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Escape Velocity

Soft Spot: Kabeaushé Interviewed
Alex Rigotti , May 30th, 2023 09:43

Fresh from the release of debut album The Coming Of Gaze, Kenyan pop newcomer Kabochi Gitau speaks to Alex Rigotti about the mythical backstory to his extravagant alter-ego Kabeaushé, joining the imperious Hakuna Kulala roster, and his intentions to remain anything but niche

Photo by Mo Kanchu

Kabochi sat on the banks of the River Kagera, far from the children who squealed with youthful carelessness. He had become steadily obsessed with one thing: finding the softest substance in the world. Starting with baby owl feathers and glistening cobwebs, Kabochi would conduct experiments as he grew older. He nearly created a tissue so soft, one that would have surely brought inexplicable joy to humanity… that is, until he was executed. All is not lost, however; his research is recorded in the songs of The Coming Of Gaze, an album from a shadowy figure that emerged from his ashes, and who yearns for the slick sweat of dancefloors. Their name is Kabeaushé.

Well, that’s what he wants you to believe. “It’s so much more interesting than, ‘hey, I’m this kid from Nairobi’ - that’s boring as hell!” he laughs.

It may come as no surprise to know Kabeaushé is part of Hakuna Kulala. The label has been instrumental in shaping East Africa’s underground electronic scene, often encouraging an international, collaborative approach from their artists. It makes sense that they would support – and even help concoct – such a left field narrative

So no, that’s obviously not what the artist did growing up – but his real name is Kabochi, and the Kagera is a real river where his grandmother lives. Kabochi actually grew up in the Nairobi district of Umoja, where he climbed trees in his backyard for mangoes and played amongst coffee and maize plants in the shambas. His mother was a talented singer and a staunch Christian who played gospel music around the house.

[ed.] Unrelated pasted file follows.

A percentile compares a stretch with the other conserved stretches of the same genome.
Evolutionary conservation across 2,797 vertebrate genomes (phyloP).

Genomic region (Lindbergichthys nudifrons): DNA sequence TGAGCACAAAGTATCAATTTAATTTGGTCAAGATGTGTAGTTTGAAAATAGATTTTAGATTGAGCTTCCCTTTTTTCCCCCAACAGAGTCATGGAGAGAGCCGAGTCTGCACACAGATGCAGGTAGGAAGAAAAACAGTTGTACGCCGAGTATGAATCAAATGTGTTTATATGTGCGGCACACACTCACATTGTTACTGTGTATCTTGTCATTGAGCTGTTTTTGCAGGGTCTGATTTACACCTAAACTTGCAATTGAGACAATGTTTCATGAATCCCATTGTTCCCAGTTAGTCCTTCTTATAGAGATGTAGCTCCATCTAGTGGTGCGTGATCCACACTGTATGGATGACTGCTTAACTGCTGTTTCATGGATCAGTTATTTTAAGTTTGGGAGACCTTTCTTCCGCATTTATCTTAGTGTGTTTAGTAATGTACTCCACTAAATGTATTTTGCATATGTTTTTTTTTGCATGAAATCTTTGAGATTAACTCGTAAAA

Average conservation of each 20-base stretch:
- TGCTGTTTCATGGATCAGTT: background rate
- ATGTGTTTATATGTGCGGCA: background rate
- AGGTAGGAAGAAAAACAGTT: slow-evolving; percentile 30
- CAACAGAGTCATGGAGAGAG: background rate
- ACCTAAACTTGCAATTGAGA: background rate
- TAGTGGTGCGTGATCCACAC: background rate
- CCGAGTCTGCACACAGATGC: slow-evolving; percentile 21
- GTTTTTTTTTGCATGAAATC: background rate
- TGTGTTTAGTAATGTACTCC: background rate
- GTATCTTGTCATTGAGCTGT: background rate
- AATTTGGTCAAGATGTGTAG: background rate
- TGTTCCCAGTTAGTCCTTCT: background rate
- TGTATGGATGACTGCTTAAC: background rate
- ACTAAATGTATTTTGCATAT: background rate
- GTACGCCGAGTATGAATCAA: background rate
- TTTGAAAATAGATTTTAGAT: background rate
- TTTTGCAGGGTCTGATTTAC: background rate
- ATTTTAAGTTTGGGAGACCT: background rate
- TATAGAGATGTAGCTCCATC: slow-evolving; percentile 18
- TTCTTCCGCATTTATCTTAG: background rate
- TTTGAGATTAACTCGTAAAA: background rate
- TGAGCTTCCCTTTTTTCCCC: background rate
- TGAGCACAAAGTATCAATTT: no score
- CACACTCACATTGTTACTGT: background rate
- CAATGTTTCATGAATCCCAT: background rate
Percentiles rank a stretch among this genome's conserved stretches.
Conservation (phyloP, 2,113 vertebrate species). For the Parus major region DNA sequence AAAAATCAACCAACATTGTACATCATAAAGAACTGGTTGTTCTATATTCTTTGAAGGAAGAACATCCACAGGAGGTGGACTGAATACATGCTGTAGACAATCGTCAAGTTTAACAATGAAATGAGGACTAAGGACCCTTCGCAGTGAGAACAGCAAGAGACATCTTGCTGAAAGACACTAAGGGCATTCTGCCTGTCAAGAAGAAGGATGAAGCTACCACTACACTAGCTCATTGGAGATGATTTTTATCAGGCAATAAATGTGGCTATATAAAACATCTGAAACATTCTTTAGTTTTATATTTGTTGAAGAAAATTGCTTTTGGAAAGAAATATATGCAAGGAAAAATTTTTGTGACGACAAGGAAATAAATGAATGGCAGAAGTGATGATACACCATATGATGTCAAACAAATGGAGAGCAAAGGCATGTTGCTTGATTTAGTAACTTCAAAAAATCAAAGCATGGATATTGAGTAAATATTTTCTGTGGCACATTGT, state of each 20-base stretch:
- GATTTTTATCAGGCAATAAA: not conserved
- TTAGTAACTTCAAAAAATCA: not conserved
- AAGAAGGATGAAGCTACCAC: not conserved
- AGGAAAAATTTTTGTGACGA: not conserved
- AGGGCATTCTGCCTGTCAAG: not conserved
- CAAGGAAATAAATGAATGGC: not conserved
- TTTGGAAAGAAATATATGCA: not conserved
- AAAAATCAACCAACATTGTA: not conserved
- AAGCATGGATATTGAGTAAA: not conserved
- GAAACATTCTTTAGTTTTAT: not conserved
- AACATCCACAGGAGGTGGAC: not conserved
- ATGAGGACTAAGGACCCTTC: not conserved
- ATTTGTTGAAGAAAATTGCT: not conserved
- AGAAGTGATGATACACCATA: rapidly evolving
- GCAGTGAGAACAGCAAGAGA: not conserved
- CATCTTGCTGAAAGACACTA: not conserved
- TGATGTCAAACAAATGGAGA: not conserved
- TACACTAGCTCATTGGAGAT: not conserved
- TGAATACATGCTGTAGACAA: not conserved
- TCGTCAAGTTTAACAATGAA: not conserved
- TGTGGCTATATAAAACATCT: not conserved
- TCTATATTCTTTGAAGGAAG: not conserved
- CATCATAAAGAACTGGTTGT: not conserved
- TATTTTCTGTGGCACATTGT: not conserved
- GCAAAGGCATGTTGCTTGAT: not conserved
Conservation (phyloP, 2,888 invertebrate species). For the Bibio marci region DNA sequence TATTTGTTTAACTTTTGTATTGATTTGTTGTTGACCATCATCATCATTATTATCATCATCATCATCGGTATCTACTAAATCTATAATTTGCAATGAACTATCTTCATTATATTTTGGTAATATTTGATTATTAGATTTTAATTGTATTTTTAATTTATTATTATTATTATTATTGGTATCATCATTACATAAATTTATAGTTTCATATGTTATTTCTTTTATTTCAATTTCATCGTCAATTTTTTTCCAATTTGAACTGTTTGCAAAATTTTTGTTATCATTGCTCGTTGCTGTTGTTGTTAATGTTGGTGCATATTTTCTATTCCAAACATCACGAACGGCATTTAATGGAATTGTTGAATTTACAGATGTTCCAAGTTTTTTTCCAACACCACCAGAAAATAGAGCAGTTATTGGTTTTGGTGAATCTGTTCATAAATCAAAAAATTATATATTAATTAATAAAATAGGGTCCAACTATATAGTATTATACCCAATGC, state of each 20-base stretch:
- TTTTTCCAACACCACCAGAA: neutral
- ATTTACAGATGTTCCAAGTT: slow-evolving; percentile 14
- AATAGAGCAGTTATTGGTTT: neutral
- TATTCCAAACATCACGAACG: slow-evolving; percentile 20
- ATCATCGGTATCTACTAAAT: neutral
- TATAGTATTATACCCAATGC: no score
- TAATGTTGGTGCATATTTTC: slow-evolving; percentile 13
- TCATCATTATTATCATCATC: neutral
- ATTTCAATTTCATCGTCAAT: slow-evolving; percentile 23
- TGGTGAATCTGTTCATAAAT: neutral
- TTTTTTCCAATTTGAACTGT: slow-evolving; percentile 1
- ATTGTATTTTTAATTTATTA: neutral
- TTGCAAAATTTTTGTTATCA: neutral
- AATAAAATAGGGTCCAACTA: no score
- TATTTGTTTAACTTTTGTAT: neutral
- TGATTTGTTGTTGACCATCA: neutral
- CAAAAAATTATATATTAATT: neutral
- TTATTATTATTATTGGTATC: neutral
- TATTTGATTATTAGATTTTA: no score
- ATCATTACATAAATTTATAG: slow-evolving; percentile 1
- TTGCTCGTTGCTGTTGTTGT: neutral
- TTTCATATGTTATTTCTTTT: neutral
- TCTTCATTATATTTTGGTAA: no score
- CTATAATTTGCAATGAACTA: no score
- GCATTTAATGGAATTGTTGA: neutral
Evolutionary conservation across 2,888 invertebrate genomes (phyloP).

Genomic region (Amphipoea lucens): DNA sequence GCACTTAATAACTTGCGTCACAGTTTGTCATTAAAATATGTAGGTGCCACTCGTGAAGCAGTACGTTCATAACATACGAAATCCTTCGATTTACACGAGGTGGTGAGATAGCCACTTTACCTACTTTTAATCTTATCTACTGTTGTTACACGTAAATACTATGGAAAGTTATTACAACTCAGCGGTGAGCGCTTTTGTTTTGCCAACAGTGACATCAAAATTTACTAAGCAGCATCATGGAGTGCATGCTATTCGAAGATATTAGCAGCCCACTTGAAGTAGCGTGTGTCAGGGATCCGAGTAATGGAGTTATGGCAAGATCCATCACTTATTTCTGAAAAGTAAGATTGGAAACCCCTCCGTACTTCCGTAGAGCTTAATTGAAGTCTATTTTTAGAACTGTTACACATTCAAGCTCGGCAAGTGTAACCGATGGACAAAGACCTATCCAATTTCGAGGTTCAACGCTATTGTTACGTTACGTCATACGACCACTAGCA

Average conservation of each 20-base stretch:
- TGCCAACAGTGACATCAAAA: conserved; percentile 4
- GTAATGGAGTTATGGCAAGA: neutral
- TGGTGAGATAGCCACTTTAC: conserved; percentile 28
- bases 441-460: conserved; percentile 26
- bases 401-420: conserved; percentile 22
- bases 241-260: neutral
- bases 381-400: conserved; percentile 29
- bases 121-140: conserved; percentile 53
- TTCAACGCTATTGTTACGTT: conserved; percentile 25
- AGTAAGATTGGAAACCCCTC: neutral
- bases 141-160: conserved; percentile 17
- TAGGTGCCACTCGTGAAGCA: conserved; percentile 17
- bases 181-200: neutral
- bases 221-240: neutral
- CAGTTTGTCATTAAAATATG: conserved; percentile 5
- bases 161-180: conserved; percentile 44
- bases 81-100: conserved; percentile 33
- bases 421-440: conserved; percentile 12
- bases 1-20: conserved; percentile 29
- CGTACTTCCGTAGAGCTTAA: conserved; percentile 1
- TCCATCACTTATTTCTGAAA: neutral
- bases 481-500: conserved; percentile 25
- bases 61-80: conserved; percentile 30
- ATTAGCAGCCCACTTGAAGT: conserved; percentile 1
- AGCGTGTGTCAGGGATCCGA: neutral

Much of his artistry can be traced through the development of the radio. Until the late 1990s, KBC was the only radio station in the country; it played everything from popular genres such as Zilizopendwa and Lingala, to staples like Michael Jackson and ABBA. The youngster’s heart lay elsewhere: “I was really gravitating to what was ‘foreign’ to me. ‘Who’s this dude called Lil Wayne? Why are they sagging their pants like that?’”

In the 2000s, more radio stations began to open, and kapuka music began to flourish: reggaeton sung in Swahili with a Kenyan twist, its practitioners’ mannerisms, dress and videography strove to emulate Western influences; it’s amongst this cultural chaos where Kabeaushé now draws inspiration. “I enjoy how musicians from here would stack lots of vocals and it would sound so clipped and nasty and gritty, but for some reason it sounds so awesome!” he enthuses. “Or how wonky everything felt because they were trying to go for something but wouldn’t land on it; they would end up making their own thing which sounded crooked, but it’s what made it cool. That’s what I’m into now.”

Young Kabochi, he says, struggled with school: “I was collecting Ds hard,” he recalls. “I became a bit of a black sheep, like ‘what did he do this time?’ That’s never a good thing for someone. Everyone else had their thing figured out. I could draw a bit, but I didn't know anyone in Kenya who was making money from drawing.”

I’d associate ‘figuring things out’ with bunning zoots with your friend and his creepy older brother just to say you’d smoked – shallow inhale mandatory. Kabochi’s ‘figuring things out’, however, was two years of acting experience and mentoring with Oscar-winning actress Lupita Nyong’o. “She was awesome. We didn’t hang out much, but when we did, she was sick.” Kabochi starred in the second season of MTV drama Shuga, which was particularly notorious for its axing of a storyline about the spread of HIV/AIDS and gay people.